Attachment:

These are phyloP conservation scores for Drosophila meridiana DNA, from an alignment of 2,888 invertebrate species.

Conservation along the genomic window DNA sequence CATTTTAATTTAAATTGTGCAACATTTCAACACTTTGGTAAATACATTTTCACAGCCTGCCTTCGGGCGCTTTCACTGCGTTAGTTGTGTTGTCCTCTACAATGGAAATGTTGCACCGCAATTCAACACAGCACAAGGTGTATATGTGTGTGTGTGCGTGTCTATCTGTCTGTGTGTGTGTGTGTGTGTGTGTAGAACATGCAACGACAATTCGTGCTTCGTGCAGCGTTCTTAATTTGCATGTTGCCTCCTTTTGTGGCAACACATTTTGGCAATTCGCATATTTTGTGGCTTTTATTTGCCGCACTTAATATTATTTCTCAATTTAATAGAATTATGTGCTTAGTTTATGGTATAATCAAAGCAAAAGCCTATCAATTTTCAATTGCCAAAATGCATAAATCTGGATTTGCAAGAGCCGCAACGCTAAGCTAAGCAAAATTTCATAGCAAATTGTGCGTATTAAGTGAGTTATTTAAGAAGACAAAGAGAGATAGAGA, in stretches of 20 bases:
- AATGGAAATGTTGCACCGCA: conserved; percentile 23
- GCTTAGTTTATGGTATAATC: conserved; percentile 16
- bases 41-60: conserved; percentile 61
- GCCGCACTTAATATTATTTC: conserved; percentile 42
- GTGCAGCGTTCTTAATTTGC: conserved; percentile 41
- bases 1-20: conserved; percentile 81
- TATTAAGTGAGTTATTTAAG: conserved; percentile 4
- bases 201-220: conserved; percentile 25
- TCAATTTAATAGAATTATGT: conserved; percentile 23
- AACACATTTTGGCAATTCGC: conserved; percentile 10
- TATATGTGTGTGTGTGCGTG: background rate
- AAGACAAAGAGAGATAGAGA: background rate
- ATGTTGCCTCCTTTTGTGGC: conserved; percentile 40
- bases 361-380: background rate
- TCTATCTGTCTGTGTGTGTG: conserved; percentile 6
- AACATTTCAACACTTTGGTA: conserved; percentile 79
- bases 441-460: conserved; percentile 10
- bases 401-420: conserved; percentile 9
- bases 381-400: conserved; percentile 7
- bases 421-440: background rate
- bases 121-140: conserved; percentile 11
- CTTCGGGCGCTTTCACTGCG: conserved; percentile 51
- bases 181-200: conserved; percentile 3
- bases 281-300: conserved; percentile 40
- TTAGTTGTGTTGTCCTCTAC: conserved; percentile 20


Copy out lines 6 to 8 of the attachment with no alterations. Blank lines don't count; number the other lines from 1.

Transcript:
- GCCGCACTTAATATTATTTC: conserved; percentile 42
- GTGCAGCGTTCTTAATTTGC: conserved; percentile 41
- bases 1-20: conserved; percentile 81